The 30-second spot, “Class is In” includes Levine’s platform pledges of increasing teachers’ salaries by $10,000, increasing funding for schools, and stopping state tests. His campaign is putting $1 million behind airing the ad.

The commercial begins with Levine visiting a classroom and saying that there is nothing more than teaching that the teacher would rather do. “But Florida politicians care so little about her and other teachers, they’re now among the worst-paid in the nation, as our public schools are left begging for funds.

“I’m running for governor to stop the testing and start investing,” he adds.

Levine faces former U.S. Rep. Gwen Graham, Tallahassee Mayor Andrew Gillum, and Winter Park entrepreneur Chris King in the August 28 Democratic primary for the governor’s race. The leading Republicans are Florida Agriculture Commissioner Adam Putnam and U.S. Rep. Ron DeSantis.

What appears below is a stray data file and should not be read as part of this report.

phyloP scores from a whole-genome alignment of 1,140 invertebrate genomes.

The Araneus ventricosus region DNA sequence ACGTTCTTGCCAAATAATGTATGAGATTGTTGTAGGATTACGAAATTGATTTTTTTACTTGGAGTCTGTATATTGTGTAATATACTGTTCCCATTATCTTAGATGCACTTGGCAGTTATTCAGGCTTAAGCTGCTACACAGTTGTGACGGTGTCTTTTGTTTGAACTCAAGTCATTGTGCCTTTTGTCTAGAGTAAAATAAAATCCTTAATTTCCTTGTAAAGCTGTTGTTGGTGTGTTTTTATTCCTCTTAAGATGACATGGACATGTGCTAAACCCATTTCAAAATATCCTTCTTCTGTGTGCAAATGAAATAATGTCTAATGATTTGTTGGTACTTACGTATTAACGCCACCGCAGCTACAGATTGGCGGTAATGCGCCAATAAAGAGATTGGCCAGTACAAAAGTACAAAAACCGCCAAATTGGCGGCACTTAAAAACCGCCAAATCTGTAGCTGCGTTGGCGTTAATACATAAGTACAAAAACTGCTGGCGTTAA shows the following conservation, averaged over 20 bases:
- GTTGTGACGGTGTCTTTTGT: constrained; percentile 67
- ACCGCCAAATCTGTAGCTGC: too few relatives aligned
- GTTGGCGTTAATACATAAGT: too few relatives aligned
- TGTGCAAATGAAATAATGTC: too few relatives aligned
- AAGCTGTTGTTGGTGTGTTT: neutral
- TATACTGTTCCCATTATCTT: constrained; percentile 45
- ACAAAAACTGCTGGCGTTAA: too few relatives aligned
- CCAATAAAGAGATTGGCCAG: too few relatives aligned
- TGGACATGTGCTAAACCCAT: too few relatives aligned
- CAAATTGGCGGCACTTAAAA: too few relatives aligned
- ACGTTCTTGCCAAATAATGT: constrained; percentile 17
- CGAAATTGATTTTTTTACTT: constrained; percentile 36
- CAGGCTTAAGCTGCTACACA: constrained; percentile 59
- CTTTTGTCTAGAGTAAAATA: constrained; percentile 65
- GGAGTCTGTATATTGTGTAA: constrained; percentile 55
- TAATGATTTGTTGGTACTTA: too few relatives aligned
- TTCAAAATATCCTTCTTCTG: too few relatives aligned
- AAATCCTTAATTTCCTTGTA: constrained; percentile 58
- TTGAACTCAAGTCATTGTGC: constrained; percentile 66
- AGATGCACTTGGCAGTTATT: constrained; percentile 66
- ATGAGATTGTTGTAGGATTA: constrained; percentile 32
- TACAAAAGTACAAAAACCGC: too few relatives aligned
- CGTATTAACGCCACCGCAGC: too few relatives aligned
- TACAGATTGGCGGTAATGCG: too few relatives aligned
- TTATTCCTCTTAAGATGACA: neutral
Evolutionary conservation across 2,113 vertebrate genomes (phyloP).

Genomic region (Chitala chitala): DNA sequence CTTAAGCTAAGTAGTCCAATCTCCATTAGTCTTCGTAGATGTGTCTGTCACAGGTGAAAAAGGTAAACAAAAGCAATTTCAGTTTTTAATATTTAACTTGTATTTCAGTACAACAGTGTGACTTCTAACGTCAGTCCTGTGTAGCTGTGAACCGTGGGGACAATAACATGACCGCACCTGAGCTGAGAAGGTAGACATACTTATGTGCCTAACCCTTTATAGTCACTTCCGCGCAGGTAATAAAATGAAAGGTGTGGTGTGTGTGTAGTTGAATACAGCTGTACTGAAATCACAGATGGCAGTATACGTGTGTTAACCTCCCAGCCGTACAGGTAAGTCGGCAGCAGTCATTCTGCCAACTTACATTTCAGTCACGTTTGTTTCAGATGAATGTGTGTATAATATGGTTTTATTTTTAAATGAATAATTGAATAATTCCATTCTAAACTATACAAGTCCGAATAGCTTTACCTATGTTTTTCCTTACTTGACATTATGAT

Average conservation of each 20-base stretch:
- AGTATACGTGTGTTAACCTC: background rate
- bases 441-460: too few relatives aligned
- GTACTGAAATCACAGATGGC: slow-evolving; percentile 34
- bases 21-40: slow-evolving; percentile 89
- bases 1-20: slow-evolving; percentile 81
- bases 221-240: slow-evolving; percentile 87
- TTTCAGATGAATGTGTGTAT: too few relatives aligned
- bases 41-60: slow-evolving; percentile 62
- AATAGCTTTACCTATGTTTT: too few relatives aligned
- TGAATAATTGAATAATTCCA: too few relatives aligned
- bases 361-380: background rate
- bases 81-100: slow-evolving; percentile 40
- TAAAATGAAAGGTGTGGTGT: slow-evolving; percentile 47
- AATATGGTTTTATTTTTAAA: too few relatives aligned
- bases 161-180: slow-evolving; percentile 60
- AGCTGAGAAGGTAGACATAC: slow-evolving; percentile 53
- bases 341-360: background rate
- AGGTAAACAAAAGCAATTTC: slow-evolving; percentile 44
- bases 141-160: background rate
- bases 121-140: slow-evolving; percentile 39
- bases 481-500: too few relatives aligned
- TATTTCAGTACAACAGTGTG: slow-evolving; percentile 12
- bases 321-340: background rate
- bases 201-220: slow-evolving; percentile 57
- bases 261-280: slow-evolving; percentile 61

“Everywhere I go in our state, I hear from Floridians about how our public schools are underfunded, and our teachers are underpaid and under-appreciated,” Levine stated in a news release issued by his campaign. “If we want to build a 21st century economy in Florida, it starts by upping our game and rising to meet our responsibility to ensure that Florida’s public education system is the best in the nation. As Florida’s next governor, we’re going to stop testing and start investing, with pay raises for our educators and school personnel, more funding for public schools, and by giving every child a chance to succeed.”